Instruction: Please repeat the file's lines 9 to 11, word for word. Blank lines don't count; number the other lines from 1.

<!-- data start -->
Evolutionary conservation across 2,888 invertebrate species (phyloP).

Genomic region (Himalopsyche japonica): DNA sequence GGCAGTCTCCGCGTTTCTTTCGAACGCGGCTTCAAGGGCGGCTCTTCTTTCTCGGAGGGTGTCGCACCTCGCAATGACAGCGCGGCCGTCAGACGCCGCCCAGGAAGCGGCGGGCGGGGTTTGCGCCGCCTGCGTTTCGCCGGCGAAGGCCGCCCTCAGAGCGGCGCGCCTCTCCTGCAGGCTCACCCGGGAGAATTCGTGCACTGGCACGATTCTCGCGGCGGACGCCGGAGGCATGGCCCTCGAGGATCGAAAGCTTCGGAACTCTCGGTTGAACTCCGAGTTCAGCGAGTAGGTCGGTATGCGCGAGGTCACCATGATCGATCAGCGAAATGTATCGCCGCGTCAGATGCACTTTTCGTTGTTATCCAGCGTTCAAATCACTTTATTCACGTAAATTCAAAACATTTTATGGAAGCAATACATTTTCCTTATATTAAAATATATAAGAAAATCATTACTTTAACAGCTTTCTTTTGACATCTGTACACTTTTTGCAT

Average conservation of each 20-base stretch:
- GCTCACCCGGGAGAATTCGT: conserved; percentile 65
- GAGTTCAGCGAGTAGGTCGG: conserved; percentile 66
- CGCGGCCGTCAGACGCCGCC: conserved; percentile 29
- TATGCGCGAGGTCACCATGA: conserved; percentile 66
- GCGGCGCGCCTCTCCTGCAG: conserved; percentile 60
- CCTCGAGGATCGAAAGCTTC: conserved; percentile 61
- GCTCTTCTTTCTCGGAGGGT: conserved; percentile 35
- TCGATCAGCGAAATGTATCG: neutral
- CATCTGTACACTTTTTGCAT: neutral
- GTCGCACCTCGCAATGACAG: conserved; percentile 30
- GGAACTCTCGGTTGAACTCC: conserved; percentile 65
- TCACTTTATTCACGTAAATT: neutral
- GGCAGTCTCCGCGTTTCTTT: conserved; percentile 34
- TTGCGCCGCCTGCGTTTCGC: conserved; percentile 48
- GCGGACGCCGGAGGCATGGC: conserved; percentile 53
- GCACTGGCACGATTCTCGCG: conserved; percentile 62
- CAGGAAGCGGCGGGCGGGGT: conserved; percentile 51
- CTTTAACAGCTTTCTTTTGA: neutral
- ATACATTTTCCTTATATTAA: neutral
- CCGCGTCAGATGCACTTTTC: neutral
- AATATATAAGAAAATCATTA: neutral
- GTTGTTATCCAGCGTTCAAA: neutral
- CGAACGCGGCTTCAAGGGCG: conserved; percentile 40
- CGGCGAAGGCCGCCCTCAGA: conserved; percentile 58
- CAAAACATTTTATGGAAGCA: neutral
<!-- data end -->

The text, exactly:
- CCTCGAGGATCGAAAGCTTC: conserved; percentile 61
- GCTCTTCTTTCTCGGAGGGT: conserved; percentile 35
- TCGATCAGCGAAATGTATCG: neutral